- Enhances Public Trust in Data. Improves public trust in statistical activities by codifying language directing certain agencies to establish procedures to protect trust in data activities by appropriately maintaining objectivity, independence, and confidentiality.
- Establishes Consistent Leadership on Key Data Issues. Ensures a senior leader in each agency is responsible for protecting privacy and ensuring confidentiality protections are appropriately applied by creating chief data officers.
Improving Secure Data Access
The data that government already collects holds the potential to vastly improve the amount and quality of evidence available for policymaking. As privacy protections are strengthened, the draft legislation also includes several recommendations to improve secure data access.
- Encourages Agencies to Make Data Public and Open When Possible. Takes steps to improve the public information about what data government currently holds and make data publicly available when possible and in the public interest.
- Requires Development of Data Inventories. Enables researchers and evaluators to better identify what government-collected data are available by directing agencies to create and maintain data inventories and publicly provide details about those datasets.
- Makes Administrative Records Available for Evidence Building. Under a strong set of confidentiality protections, encourages that government data can and should be used to generate evidence about policies and programs, unless otherwise restricted by law.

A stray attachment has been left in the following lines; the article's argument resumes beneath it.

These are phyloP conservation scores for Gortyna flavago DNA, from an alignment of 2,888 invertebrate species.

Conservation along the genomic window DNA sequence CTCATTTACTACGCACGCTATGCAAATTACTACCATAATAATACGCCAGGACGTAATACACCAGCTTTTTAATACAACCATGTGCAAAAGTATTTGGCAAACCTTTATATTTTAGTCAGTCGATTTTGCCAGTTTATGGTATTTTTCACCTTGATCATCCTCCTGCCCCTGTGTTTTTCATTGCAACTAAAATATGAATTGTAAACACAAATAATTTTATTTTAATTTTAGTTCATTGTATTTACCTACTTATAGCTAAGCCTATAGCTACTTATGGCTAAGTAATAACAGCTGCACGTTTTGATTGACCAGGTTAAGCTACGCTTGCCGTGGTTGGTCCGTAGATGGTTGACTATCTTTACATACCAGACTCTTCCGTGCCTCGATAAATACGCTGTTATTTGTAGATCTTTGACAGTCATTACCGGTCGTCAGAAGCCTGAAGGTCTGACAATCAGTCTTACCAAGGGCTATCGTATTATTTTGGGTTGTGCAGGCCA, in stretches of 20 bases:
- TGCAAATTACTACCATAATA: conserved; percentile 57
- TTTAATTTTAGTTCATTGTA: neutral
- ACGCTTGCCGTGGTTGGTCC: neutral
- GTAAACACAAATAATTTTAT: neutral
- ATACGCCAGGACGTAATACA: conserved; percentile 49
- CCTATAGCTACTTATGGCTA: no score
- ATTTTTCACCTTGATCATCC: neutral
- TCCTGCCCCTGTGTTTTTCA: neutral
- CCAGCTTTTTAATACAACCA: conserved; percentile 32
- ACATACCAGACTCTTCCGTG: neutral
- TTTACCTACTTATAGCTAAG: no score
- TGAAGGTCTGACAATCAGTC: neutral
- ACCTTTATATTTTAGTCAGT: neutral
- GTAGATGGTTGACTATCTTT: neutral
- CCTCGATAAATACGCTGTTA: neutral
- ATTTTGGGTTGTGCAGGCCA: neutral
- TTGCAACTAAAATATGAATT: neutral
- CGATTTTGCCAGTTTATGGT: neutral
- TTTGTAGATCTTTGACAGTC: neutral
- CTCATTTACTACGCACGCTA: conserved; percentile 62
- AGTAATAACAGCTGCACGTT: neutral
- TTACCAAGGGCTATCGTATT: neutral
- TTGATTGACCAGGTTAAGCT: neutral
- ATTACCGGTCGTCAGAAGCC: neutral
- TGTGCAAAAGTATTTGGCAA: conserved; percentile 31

- Creates a Common Portal for Researcher Applications to Access Restricted Data. Reduces burden on researchers for applying to access government data by establishing a common application system for qualified individuals to access restricted, confidential data for approved projects.
- Facilitates Continuous Feedback about Data Coordination. Promotes the use of data for evidence building by establishing a government advisory committee to review existing coordination and availability of data.
Enhancing Government Capacity
In line with CEP’s recognition that improved data access and privacy protections alone cannot drive increased evidence building in government, the bill also includes recommendations from CEP to improve government’s capacity to generate and use evidence.
- Directs Agencies to Develop Evidence Plans. Enables agencies to better prioritize evidence building by requiring that agencies document their key research questions, data needs, and planned activities.
- Prioritizes Evaluation Activities in Agencies. Improves agency capacity to engage in and use program evaluation by establishing evaluation officers in government agencies and requiring agencies to develop written evaluation policies.
- Develops Baseline Information about the Resources Available for Evidence Building. Directs government agencies to periodically assess and report on their capabilities to engage in statistical, evaluation, and policy analysis activities and use the corresponding evidence for day-to-day government operations.
The Foundations for Evidence-Based Policymaking Act addresses half of the CEP recommendations and will be another major step forward in improving the creation and use of evidence to improve the efficiency and effectiveness of federal programs and policies for the American public.